We only had two channels while I was growing up as well and, of course, no remotes. I guess we have more in common than I knew. My father drank as well. At least until I turned 11. Then he stopped due to a stomach surgery that scared the bajeezuz out of him. I think that's why to this day I've never been fond of beer. That's what I remember smelling on his breath all the time when I was little. How odd that some things just "stay" with one like that. I think that's why I'm a teetotaler. I'll take a hot fresh brewed cup of Earl Grey over a beer any day. ;)

    Something funny just popped into my head. A little "ditty" about drinking:

    How dry I am,
    How wet I'll be,
    If I don't find,
    The bathroom key!

    LOL!!! I know.....tactless. But funny.:)

    Does the carrot juice really help? I've always wanted a juicer, but alas, do not have one. You can't do that in an Oster blender can you? Or can you?

    Big Hugz,
    Dar

    Laura,

    It's nice to meet you and see you posting. Like gb, I haven't had a home I feel is "clean" in years. I've given up.
    I just try to keep the worst of it to a minimum.

    I had to softly put my hand on my 13 year old granddaughter's arm the other day, at her birthday party, to remind her to stop the tap, tap, tapping she'd been doing on the table next to me with her hands which reminds her that Grammy can't handle those repetitive noises. You are definitely not alone in this. ;) Family members often forget when they are busy doing things, or when their attention is otherwise occupied. The world at large has no concept. I can truly feel for your discomfort.

    The children sometimes forget that Grammy can't handle bright lights, loud or repetitive noises and noxious fumes and smells. The good news is, they do understand why. I have very sweet and understanding kids and grand kids. Of course, the little ones do not have the capacity or attention spans to understand and remember. This makes it rather difficult sometimes when you so want to be around them, but go home with a screaming headache and a neck that is so knotted up you can't turn your head at all later. :confused: Coping is a serious task at times.

    How neat that you once got to stand in a redwood tree! I'd love to have a memory like that! What a treasure! And at the age of six it must have made quite the impression on you.

    I use white vinegar and baking soda a lot for cleaning and deodorizing in my home. Unfortunately, I have 3 cats that I love and adore and two have been with me for 17 years or more. I also have carpeting throughout my home. I, therefore, often have to use chemicals on my carpets to clean them. It is quite uncomfortable until they dry and the fumes dissipate. Hope you feel better.

    Healing Prayers,
    Darrae
  18. gb66

    gb66 Well-Known Member

    This was a good thread. Some of these folks don't post any more. I hope they're doing well now. Homebound Chat is still a good idea. I'm feeling a bit better and want to start posting again. Slowly but surely, I hope. GB :)
  19. Darrae

    Darrae Member

    Hi all,

    I've not been on the computer[​IMG] much of late. My DD moved back home. Her diabetic[​IMG] episodes have reached epic proportions. It's like having a newborn in the house. My son, Chris, and I have to wake her every 3-4 hours to eat something so she doesn't "dump". The EMTs have been here every 1 to 3 days to bring her back from near death.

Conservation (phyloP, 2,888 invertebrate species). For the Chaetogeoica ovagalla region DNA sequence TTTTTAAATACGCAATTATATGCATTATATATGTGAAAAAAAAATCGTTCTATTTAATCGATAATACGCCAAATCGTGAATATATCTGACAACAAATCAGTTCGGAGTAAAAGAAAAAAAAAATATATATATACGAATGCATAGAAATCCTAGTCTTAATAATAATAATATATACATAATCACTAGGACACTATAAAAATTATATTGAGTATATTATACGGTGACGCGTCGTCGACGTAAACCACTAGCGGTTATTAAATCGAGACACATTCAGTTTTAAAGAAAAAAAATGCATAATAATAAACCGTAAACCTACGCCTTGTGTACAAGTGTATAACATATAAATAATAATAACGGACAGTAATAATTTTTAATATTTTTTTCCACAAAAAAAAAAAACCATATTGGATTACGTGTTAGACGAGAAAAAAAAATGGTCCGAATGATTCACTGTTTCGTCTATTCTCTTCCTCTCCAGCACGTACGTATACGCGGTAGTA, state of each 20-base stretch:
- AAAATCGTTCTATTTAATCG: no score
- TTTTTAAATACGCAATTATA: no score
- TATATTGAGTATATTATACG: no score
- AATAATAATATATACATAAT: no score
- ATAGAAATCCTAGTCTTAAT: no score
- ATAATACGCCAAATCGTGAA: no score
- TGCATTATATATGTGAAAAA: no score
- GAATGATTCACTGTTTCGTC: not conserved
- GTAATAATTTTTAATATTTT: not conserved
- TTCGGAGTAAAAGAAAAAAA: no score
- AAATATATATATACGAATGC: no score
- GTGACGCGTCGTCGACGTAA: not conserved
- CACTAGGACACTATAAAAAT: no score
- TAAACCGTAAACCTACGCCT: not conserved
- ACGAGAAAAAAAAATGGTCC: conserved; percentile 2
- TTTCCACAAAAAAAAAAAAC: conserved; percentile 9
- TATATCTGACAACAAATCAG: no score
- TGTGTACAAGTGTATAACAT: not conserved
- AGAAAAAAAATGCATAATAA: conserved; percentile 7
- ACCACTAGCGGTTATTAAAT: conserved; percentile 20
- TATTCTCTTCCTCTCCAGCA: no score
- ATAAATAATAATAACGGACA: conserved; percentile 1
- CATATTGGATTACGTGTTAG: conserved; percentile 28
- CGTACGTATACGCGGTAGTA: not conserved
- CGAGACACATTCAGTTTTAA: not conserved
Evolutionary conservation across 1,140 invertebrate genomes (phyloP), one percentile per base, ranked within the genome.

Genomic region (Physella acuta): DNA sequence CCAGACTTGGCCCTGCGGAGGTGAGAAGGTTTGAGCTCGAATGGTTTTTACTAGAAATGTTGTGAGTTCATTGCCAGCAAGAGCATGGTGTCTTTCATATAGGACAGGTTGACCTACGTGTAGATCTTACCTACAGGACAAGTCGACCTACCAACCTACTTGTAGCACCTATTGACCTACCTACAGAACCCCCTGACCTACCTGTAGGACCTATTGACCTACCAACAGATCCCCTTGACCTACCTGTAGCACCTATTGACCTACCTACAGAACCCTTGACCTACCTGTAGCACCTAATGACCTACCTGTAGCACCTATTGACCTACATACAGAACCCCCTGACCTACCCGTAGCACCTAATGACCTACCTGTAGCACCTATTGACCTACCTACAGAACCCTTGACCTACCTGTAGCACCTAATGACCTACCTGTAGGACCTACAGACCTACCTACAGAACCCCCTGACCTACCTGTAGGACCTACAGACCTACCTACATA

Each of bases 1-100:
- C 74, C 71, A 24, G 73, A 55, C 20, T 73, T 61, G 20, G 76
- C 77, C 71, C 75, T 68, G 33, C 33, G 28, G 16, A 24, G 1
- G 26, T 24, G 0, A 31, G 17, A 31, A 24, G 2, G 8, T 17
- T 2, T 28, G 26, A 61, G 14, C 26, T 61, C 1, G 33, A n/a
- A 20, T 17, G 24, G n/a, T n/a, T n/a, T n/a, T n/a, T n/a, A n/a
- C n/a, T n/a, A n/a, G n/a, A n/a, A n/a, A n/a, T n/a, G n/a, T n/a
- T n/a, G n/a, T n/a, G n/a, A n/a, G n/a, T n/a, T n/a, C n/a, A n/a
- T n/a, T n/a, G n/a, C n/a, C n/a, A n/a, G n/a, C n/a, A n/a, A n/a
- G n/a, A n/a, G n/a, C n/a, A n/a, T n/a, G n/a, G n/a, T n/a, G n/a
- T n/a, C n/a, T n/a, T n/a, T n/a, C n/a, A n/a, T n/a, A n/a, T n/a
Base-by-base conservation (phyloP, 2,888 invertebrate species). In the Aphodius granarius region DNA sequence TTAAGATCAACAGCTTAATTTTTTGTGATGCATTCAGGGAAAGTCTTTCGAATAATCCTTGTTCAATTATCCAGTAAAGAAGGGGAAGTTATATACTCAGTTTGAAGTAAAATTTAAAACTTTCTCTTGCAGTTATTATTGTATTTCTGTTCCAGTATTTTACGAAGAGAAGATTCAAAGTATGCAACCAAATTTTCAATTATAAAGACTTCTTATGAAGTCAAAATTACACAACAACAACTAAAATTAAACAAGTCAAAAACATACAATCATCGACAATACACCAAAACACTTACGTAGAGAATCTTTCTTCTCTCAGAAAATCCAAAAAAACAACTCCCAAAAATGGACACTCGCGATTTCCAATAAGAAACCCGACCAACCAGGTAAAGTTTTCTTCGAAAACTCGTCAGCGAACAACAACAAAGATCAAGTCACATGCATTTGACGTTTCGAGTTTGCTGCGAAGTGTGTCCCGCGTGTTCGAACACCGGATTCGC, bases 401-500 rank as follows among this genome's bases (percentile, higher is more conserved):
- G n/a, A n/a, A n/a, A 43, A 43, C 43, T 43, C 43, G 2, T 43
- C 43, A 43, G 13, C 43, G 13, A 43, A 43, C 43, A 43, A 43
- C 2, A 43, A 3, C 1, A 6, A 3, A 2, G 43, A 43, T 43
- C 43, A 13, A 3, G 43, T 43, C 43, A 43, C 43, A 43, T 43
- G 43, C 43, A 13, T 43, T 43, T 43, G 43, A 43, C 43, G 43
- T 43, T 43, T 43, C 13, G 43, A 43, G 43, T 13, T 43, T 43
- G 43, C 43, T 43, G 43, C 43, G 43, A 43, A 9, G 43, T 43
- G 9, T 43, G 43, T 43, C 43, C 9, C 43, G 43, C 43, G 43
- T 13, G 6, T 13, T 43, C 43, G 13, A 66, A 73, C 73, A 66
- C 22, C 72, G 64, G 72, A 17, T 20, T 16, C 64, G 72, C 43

We're sleepless in Seattle here! I also took on a second job on weekends. I am working for the Illinois State Department of Human Services again taking care of a client on Sundays. So the only rest I get now is on Saturdays if we don't have to call the EMTs. I've everything in place to get taxes done, claim my son, get new health insurance, a different car insurance[​IMG] policy so I can transport my client, the payment history on my mortgage so I can get my credit fixed with the reporting entities and re-fi the house. I'm in a real time crunch here to get this all accomplished by March 1 so I can leave the place I'm working and take on my DORS client full time.

    She's 5 minutes from my home, I will get 2+ hours more a week than I do where I am, and $1.35 more per hour. No down side. Less stress on my body. The job is just waiting for me to take over asap. Then I can quit my job at the facility.

    She has a new attorney who has begun her SSI case all over again. She went to a doctor for an assessment last week and we also found her an Advocate who is working on getting Medicaid to approve an insulin pump[​IMG] for her. Apparently, if you've had a life-threatening condition for over 12 months, legally they had no right to deny her to begin with. So.............wish us luck.

    Love to all,

    Dar
  20. ConfusedInPA

    ConfusedInPA Well-Known Member

    Hi GB and Dar!

    Great to see you both.

    GB, yep this is a good thread. Did you want to start a new thread for 2015, or just keep this one going? Just wondering, I have no preference. I'm glad to read that you are feeling a bit better. I look forward to seeing more posts from you!

    Dar, you have A LOT on your plate! I wish you luck. And know that you and yours are in my thoughts and prayers, for all to go smoothly and quickly.

    Nothing much going on here. We're getting snow/ice/sleet these days. December and most of January were mostly quiet, weather-wise. Now, it seems like it's one ice/snow storm after another. We have about 6 inches of snow on the ground. If the weather forecasters are correct, we might have 6 to 9 additional inches by Monday morning! Ugh.

    Anyways, just wanted to pop in and say HI! Still have the remnants of the flu hanging around. Our county in Pennsylvania has the highest number of flu cases in the state. I think that 18 people have died from complications. We're almost afraid to go anywhere -- actually we came in contact with the flu at my doc's office. There was a child there in the waiting room, coughing sneezing, etc. Kevin thinks that's where he picked it up, and then passed it to me. Neither Kevin nor I have strong immune systems.

    Oh well, this too shall pass. Ah-choo! I'm taking aspirin, and mucinex, and my supps, etc.

    Gotta go for now.

    Love and hugs,
    Diane